- Luke Awtry
- Joe Gingras
Comedian Joe Gingras has a joke about his lack of hair: "I save a lot of money on stuff like haircuts, shampoo, dates." Self-deprecating, admittedly awkward and shy, the Essex Junction-based comic explains in his sets that he's been bald most of his life. He makes himself the butt of the joke across his material — and it's funny as hell.
Gingras, 43, has served as the University of Vermont's associate head coach of cross-country running and track and field since he graduated from the college 22 years ago. He's also Vermont's Funniest Comedian of 2019, a title he won during the Vermont Comedy's Club's annual competition in August. Gingras came in second in that contest in 2017 and was a top-five finalist in both 2015 and 2018.
A lifelong runner, Gingras turned to comedy in 2012 when, for medical reasons, he had to take a break from running. He's now recovered and, without spoiling too much of his act, he tends to work in a few jokes about that time in his life. (Let's just say he makes a crack or two about having to briefly wear a colostomy bag.)
Gingras doesn't have high expectations for his reign as the state's funniest comedian. Though it's worth noting that his 2018 predecessor, Tina Friml, is going pro after landing a slot at this year's Just for Laughs comedy festival in Montréal — proof that our hometown heroes, no matter how humble, could be the next big thing.
Catch Gingras at the weekly Comedy & Crêpes showcase on Monday, October 7, at the Skinny Pancake in Burlington.
SEVEN DAYS: How and when did you first realize you were funny?
JOE GINGRAS: I've always been pretty reserved. But at some point, probably in my teens, I discovered I could get people to laugh when I'd make certain comments, because it was so unexpected. I honestly still struggle to think I'm funny. Thinking of funny things is easy, but communicating it to other people in a laugh-out-loud way is hard. I learned I was able to write jokes and make people laugh after taking a comedy class in 2012 and getting a good reaction from the crowd at our class show. That makes me good at writing jokes, but being funny is always a work in progress for me, I think.
SD: Which book, film, comic strip or other piece of media from your childhood heavily influenced the way you think about comedy?
JG: I always found Charlie Brown very relatable. I loved baseball and sports and felt like I always came up short, just like he did. I don't think I ever really found the comic strip particularly funny, just somehow very relatable. "The Far Side" is and always will be hilarious.
As for influences, the first 10 or so seasons of "The Simpsons" was big. I have all of those seasons on DVD and have watched them all with and without commentary dozens of times. When Jon Lovitz or Conan O'Brien were on, they wouldn't even talk about the episode. They'd just be hilarious. At one point in my life, I could have had a full conversation about anything using only quotes or references from "The Simpsons."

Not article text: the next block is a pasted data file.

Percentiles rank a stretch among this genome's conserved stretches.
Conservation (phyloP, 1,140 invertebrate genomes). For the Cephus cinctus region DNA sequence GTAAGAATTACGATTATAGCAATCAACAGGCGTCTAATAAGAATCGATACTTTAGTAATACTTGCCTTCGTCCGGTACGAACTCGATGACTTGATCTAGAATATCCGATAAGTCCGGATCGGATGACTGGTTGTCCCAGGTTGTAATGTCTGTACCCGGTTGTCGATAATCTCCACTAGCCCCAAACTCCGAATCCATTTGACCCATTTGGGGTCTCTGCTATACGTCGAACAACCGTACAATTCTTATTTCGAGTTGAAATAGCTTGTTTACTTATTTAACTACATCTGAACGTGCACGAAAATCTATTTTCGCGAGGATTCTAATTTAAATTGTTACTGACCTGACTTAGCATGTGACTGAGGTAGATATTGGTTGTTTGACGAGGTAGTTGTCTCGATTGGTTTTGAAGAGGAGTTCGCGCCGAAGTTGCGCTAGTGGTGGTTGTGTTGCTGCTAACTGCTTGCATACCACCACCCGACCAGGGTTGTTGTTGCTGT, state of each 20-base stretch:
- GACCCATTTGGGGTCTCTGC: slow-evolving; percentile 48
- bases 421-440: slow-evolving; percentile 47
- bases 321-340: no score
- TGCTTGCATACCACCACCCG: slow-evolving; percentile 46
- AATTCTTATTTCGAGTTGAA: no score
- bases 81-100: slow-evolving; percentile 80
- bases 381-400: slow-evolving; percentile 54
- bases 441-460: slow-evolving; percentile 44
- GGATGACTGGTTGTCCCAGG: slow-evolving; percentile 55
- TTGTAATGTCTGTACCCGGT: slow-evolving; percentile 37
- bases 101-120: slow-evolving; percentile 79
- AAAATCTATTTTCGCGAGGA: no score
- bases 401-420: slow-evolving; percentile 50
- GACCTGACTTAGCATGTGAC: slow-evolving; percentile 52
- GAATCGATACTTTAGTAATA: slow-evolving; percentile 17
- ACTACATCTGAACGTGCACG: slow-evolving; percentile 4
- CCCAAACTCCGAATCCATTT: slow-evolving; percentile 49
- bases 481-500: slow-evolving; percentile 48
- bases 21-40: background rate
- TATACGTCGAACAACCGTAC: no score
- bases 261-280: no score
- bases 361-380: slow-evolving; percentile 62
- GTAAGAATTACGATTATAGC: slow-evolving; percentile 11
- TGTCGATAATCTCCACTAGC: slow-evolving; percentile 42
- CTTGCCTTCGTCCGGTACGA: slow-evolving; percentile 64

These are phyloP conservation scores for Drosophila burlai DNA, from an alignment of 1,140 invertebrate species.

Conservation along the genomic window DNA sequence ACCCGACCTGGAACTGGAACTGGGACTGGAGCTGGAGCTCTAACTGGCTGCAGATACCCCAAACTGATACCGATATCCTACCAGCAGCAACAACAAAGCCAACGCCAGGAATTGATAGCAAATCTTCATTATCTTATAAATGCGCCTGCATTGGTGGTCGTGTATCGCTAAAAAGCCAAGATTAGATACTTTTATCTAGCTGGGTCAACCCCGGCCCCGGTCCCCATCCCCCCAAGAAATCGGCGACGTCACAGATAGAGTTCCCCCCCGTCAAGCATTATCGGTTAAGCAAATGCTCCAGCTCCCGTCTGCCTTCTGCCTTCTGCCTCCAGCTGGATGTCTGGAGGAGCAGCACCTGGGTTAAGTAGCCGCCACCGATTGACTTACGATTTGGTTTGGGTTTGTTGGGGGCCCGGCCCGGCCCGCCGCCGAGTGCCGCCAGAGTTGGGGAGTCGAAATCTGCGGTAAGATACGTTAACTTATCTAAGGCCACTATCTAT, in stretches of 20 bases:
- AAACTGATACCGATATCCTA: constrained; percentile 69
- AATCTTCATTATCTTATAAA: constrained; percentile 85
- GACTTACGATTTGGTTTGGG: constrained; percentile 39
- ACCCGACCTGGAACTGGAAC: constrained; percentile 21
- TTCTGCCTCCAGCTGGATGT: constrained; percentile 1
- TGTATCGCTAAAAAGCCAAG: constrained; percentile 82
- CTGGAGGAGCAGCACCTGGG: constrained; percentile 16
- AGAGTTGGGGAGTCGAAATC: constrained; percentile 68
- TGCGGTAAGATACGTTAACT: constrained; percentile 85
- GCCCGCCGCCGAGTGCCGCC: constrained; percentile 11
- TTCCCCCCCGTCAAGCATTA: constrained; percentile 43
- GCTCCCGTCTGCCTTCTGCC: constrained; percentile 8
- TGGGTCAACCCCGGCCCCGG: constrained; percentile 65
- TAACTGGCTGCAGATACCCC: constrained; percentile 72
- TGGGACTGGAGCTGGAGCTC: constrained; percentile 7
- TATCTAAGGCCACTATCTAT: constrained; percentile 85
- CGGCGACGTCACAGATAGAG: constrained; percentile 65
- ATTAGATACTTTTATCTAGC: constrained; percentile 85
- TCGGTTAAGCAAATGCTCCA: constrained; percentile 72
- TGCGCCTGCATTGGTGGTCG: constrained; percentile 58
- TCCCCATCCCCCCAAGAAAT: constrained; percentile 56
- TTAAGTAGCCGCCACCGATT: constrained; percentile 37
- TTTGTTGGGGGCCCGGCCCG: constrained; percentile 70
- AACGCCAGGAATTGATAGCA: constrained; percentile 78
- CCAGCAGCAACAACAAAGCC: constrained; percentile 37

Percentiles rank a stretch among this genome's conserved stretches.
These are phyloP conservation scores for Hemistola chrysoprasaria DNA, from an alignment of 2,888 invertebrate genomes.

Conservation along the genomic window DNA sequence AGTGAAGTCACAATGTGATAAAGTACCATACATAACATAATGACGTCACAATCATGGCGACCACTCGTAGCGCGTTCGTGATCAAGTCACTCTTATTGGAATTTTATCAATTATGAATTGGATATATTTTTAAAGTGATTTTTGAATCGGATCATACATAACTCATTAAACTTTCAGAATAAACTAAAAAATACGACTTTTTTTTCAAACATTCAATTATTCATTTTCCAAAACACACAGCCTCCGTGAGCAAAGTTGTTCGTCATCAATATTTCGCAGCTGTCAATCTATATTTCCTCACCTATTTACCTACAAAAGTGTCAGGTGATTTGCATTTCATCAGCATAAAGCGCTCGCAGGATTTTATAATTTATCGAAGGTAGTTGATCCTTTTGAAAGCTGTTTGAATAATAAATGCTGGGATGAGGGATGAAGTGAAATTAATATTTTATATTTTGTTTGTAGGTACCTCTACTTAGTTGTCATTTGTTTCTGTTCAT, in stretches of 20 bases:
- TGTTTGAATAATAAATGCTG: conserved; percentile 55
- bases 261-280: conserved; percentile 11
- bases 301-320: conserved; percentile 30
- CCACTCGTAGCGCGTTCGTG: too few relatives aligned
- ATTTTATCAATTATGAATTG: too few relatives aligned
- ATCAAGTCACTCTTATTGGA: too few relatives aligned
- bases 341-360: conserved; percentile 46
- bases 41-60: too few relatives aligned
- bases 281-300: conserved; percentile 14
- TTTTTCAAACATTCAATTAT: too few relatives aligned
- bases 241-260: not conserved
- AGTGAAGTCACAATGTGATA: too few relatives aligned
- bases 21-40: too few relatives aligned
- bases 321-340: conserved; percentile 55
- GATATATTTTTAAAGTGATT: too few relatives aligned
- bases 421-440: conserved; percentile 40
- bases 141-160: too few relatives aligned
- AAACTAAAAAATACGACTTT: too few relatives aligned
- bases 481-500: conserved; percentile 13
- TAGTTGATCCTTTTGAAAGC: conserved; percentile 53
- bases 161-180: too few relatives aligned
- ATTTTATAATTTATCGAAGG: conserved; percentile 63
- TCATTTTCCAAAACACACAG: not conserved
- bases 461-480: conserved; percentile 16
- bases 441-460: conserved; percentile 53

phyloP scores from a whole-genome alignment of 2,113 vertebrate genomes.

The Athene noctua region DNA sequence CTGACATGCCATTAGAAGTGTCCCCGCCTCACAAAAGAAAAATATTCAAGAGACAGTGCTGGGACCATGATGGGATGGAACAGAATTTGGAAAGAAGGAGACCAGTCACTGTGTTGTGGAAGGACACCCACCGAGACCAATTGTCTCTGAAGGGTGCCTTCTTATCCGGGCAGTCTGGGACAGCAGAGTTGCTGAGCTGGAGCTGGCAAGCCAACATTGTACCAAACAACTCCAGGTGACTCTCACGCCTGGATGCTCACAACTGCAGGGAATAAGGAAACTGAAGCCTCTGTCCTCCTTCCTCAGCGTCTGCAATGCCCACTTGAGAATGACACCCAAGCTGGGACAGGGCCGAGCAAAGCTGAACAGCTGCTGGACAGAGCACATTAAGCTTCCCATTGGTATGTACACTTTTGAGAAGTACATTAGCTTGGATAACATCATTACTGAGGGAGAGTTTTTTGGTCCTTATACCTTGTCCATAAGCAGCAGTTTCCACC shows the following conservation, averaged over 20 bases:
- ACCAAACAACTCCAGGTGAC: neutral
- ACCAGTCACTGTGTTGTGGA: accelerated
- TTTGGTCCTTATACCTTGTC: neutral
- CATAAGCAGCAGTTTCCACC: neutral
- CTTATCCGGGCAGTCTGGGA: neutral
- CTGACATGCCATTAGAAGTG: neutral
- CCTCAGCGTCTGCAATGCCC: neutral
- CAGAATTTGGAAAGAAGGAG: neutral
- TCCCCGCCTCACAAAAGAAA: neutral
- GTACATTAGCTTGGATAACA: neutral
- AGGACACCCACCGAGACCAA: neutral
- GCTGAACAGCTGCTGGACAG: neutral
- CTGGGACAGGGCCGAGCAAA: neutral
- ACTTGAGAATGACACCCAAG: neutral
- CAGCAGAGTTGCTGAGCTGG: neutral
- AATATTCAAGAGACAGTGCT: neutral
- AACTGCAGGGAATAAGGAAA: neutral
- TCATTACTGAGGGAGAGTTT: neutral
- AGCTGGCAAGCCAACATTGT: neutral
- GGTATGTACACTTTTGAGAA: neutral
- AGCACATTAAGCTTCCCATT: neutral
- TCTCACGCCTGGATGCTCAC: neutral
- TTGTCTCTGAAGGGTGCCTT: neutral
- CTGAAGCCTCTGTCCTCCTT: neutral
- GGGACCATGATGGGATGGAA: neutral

SD: Can you think of a time when you tried to be funny and it totally backfired?
JG: One time at work I tried to make a joke about why it was so hot in the building, and the words came out wrong. It sounded more like a harassing remark instead of the funny thing it was meant to be. Fortunately, that's nothing like my actual personality. And I mumble a lot, so no one actually heard the words I said.
SD: Finish this sentence: I'm sick of jokes about [blank].
JG: I'm sick of jokes about overly hacky premises, such as men and women are different! I honestly don't hear that in our scene much, if at all, but I've seen more famous comedians doing them. And while I admit to laughing at their jokes, I get mad at myself for doing so. I wouldn't say I'm overly innovative, but I like misdirection and/or being surprised by a joke. Well, that, or jokes about inanimate carbon rods. Stupid carbon rods. I hate them so much! It's all just a popularity contest. That's a "Simpsons" reference.
SD: How thin is the line between offensive and edgy? What's the difference, anyway?
JG: I think the line is fairly solid, to be honest. You can joke about any subject, but it's important how you do it. It becomes much more difficult to do if you're not self-aware, aware in general or just not a nice person. It's true people can and do get upset or offended about almost any subject you might choose. See Ryan Hamilton and hot-air balloons. But people should get offended about certain things, and it's when you can't understand why that's a problem.
Having said all that, I'm certainly not the ultimate authority on where the line is or should be. I'm also not a particularly edgy comic, given [that] one of my edgiest jokes is about clementines and 19th-century children.
SD: Choose your superpower: invisibility, flight, shape-shifting, time manipulation, adamantium claws or the ability to communicate with marine life. Explain.
JG: I actually have a joke about this. If I could pick any superpower, it would be telepathy, so I could finally stop pretending I understood what people said after I've asked them to repeat themselves three times. Because, at that point, I'm just agreeing with whatever they said. Sure, flying sounds cool, but aside from all the logistical problems it presents, it's not going to get me out of the dinner I didn't know I agreed to.
SD: What's something you could never live without?
JG: The easy answer is probably cookies or sweets, because I love them so much. But that's probably not literally true. The more serious answer is other people. The world can be a lonely place if you don't have other people to share it with. Whether it's laughing, crying or just physically spending time with someone, it makes everything more enjoyable, bearable or fun. Plus, without other people, you don't have an audience to laugh at the jokes you write.
This interview has been edited and condensed for clarity and length.